Wallenfels said the global search for cheapest available labor will continue until consumers show a consistent willingness to choose a socially responsible product made locally over one of equal functionality at a cheaper price. So far they have not. It’s the same problem ‘green’ products face. People’s incomes are more limited than ever and often choose convenience over responsible buying.
The problem of local manufacturing as a financial anvil is also well-known, of course. Hundreds of thousands of U.S. manufacturing jobs have been lost over the last few decades as companies move production overseas. The Information Technology & Innovation Foundation, a non-partisan think tank, released a sobering report earlier this year finding the U.S. lost 33.1% of all manufacturing jobs between 2000 and 2010, and that on average, “1,276 manufacturing jobs were lost every day for the past 12 years.” In addition, the report said an average of seventeen manufacturing companies shut down every day.
Most cuts in manufacturing costs are done to stay competitive in the global market and the most successful company in this transition is Apple. The company used to manufacture everything stateside but Tim Cook, under Jobs, moved everything overseas. Over the years, the speed and structure offered by the manufacturing super cities of China provides Apple (and others) a huge competitive edge and allows its executives to tinker with product design until the last minute without suffering delays.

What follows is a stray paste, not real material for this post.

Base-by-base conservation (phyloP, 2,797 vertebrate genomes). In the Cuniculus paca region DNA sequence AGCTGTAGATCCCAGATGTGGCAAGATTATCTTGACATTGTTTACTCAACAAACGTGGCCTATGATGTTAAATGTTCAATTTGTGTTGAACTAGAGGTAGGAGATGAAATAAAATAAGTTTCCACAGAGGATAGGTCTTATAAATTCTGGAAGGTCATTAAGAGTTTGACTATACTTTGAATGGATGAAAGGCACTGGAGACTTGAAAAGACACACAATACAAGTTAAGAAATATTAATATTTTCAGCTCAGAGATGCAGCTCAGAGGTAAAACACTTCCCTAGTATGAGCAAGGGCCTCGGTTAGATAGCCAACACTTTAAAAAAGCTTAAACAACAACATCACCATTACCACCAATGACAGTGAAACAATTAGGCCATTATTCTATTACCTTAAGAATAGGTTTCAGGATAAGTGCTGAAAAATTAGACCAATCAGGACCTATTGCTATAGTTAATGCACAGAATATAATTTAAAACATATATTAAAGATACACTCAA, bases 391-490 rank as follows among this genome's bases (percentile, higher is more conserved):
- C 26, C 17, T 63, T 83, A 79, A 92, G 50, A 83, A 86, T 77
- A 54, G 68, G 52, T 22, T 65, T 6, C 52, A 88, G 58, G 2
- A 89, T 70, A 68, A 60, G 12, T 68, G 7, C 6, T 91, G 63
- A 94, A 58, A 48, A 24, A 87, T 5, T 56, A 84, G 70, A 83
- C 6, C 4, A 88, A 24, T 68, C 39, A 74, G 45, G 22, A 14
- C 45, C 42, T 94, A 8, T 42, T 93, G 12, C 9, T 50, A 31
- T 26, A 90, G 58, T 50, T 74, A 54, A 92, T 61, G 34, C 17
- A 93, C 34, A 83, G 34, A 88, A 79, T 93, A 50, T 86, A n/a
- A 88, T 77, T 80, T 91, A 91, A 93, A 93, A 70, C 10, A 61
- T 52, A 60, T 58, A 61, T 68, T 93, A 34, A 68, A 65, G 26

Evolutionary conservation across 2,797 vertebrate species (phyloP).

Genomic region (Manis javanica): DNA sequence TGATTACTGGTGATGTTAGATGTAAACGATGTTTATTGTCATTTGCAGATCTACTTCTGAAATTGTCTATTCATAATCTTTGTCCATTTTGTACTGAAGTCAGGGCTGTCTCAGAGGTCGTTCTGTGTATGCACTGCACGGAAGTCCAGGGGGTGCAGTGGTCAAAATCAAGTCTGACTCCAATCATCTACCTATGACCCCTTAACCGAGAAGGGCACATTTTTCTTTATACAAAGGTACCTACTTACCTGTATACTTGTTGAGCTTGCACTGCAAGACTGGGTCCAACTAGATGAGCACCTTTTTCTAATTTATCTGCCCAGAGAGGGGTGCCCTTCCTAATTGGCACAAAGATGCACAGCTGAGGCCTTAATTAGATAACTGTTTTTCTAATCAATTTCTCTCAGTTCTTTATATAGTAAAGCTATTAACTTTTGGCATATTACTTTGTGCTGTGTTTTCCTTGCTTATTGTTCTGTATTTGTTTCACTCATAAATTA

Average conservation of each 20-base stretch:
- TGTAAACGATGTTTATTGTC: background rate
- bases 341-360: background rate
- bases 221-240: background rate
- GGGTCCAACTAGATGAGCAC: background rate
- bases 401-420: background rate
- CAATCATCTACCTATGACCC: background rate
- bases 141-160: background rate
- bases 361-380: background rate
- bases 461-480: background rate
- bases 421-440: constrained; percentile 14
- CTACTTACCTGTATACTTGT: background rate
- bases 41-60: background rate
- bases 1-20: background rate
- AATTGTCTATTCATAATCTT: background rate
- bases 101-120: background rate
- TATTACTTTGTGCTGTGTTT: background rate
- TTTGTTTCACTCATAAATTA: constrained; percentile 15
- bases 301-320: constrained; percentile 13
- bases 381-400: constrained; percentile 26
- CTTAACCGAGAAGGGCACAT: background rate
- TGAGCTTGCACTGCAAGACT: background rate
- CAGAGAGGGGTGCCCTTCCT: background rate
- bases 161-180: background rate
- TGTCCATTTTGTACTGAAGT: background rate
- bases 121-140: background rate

But the way this process is accomplished has slowly been revealed to be a muddled mess of low-wage labor and unseemly conditions. Apple has worked hard in the last few years to improve the life of its workers but is still nowhere near acceptable levels for conscientious consumers. Just yesterday, new reports found conditions at Foxconn have not improved as much as people had hoped. The New York Times said students are being forced to work long hours making iPhones and factory managers are humiliating others to work crazy overtime schedules.
A focus on environmental processes also touch upon manufacturing costs. Apple has improved its environmental standards with some notable missteps. The Apple website notes its program works to reduce environmental impact through responsible practices in management of hazardous substance, air emissions, solid waste, and pollution production. The company’s latest Supplier Responsibility memo noted several of its overseas plants violated local standards and are making them comply through tests. Timbuk2 and other companies will continue relying on independent audits for overseas manufacturing as well.